Of all the vital areas where 3D printing technology has had an effect, the medical industry has probably shown the most positive and immediate return. Doctors from around the world are increasingly utilizing patient-specific 3D printed models to help with complex surgical preparation, which has led to faster and more effective medical operations. This particularly rings true for what may be considered the human body’s most important organ, the heart. From Toronto to Melbourne, cardiologists and surgeons worldwide have found 3D printed models of hearts and arteries to be the optimal preparation tool. Even at my alma mater, the University of Central Florida, Professor Dr. Dinender Singla has been working valiantly to make these 3D printed heart models more accessible to all.
There have been many instances where 3D printed heart models have been used to prepare for complex and critical surgical procedures, but none quite like what has recently taken place at the Hong Kong-based Queen Elizabeth Hospital. On June 27, an eight-person medical team used 3D printing technology to create a detailed heart model of their 77-year-old patient known by her surname, Shum. The medical specialists weren’t preparing for just any ordinary heart surgery; in fact, they planned to conduct the world’s first-ever surgery that involved the replacing of two heart valves through blood vessels in a single operation.
Considering the age and condition of their patient, the Queen Elizabeth Hospital team aimed to perform a surgery with minimal invasiveness, and were able to do so thanks to 3D printing technology. The patient-specific model enabled the medical team to optimize their planning and practice, which helped them to complete the procedure in just four hours. The specialists agreed that the best surgical method for Shum would be through her blood vessels, which only requires a small incision on the body for them to access the targeted area.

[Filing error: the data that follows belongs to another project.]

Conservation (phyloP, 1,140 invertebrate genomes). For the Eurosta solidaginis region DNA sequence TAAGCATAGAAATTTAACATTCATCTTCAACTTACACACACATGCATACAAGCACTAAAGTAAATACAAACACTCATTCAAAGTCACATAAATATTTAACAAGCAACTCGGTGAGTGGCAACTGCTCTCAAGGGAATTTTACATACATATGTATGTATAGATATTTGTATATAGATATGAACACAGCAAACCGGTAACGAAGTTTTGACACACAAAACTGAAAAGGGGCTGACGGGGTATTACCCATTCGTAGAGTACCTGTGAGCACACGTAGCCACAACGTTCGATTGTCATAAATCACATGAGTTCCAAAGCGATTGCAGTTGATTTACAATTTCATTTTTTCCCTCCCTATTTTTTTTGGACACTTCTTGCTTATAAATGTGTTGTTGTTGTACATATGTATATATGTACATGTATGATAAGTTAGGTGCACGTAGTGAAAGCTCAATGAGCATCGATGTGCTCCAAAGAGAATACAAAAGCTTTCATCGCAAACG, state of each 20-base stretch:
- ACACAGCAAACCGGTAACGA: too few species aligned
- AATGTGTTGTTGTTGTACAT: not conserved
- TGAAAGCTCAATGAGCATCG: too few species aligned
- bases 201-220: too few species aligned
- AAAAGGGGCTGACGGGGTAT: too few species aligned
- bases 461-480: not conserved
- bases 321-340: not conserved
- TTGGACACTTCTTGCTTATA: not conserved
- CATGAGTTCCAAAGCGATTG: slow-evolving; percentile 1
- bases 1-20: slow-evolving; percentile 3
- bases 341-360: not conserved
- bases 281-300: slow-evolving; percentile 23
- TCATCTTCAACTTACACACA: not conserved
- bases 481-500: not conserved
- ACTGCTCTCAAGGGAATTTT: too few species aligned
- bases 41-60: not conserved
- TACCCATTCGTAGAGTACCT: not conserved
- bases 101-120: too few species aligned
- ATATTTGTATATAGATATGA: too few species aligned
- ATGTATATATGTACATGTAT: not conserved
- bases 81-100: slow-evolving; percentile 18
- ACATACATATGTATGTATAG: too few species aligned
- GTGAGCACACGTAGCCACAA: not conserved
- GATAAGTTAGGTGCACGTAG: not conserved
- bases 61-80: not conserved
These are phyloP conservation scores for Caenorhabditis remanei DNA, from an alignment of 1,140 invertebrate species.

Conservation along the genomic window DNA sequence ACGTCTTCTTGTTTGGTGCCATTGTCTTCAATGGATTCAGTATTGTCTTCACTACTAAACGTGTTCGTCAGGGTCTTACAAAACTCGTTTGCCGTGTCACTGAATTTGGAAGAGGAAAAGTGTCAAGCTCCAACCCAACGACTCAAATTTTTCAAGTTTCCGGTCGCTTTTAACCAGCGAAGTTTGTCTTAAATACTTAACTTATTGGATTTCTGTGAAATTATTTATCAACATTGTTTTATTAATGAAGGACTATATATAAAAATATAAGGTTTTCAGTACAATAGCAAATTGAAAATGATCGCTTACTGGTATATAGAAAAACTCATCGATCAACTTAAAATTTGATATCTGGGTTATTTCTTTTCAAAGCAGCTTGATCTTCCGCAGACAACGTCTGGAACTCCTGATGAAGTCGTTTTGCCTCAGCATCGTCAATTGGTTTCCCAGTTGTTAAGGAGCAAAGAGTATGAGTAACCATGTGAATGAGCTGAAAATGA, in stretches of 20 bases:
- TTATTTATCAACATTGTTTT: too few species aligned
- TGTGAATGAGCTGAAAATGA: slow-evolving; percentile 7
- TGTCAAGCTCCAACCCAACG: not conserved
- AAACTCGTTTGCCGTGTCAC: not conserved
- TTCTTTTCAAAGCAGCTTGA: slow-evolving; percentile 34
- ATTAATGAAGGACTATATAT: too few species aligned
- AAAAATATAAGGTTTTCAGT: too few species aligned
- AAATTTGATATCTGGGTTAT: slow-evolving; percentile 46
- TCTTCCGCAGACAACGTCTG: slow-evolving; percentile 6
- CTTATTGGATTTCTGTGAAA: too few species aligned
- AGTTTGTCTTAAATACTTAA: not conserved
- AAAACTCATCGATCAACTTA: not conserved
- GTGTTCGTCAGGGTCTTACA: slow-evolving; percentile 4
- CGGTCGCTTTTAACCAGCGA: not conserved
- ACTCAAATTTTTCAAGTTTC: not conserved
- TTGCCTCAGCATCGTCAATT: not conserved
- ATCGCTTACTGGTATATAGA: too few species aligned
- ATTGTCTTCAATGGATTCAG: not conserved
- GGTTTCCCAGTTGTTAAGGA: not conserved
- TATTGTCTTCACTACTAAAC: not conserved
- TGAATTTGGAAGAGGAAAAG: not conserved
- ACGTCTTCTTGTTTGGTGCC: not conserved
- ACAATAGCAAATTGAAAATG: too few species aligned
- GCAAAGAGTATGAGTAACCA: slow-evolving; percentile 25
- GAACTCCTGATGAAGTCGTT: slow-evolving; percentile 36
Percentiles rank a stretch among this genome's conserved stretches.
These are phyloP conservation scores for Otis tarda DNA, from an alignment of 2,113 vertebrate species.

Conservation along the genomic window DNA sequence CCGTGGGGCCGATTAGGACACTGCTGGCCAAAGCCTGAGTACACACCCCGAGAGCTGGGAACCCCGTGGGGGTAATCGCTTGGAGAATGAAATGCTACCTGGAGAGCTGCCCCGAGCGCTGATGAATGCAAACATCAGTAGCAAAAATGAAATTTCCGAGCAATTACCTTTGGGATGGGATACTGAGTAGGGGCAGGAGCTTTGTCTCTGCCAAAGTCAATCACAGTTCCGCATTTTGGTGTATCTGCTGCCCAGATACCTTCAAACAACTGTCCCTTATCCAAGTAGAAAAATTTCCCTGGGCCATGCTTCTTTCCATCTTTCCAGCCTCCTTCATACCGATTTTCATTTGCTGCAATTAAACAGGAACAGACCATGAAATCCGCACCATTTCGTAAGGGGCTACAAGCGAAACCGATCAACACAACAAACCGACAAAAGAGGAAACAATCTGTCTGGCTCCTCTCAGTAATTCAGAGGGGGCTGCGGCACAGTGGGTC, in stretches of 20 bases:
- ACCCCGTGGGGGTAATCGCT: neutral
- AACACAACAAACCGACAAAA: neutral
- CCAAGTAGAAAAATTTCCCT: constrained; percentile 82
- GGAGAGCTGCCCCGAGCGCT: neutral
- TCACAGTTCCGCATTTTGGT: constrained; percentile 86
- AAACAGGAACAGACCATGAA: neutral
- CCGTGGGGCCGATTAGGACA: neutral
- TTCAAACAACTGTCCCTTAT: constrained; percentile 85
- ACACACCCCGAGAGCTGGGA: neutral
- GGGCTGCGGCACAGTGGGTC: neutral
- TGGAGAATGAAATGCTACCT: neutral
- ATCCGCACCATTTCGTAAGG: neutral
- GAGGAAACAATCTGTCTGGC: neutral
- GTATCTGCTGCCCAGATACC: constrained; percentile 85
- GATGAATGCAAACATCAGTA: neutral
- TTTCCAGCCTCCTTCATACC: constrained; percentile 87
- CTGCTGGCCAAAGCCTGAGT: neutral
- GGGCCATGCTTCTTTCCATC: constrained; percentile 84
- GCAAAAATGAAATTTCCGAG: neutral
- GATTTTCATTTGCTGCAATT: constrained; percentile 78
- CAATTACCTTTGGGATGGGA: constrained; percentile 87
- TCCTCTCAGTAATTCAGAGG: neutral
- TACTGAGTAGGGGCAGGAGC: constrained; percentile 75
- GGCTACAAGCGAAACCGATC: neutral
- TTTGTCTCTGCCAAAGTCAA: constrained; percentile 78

The patient, who has undergone three open heart surgeries since 1973, had two damaged heart valves, the mitral valve on the left side and the tricuspid valve on the right, leaving Shum at high risk of heart failure. So, the medical specialists decided that another open heart surgery would be precarious, and instead opted to insert a new artificial valve through a minimally invasive opening in a main vein on her upper thigh. The valve was constructed from the heart tissue of a cow placed upon a metal wire, which guided the valve from her thigh all the way up to her heart.
While the surgeons were in the midst of placing the replacement valve, they noticed that her aortic valve was much narrower than expected, and so they decided to replace this valve with one made of a pig’s heart tissue in the very same operation. Nonetheless, their preparation on the 3D printed heart model ensured that the procedure was smooth and successful. Since the surgery was minimal in invasiveness, Shum was able to sit up and walk around just one day after her operation, and checked out of the hospital just a week later.
The impressive success of the procedure has helped the Queen Elizabeth Hospital’s structural heart disease division obtain extra funding from the Hospital Authority, which has enabled them to expand their staff. With this, the team hopes to continue enhancing their ability to perform more minimally invasive heart surgeries, which 3D printing technology will almost surely play a major role in.
[Source: South China Morning Post]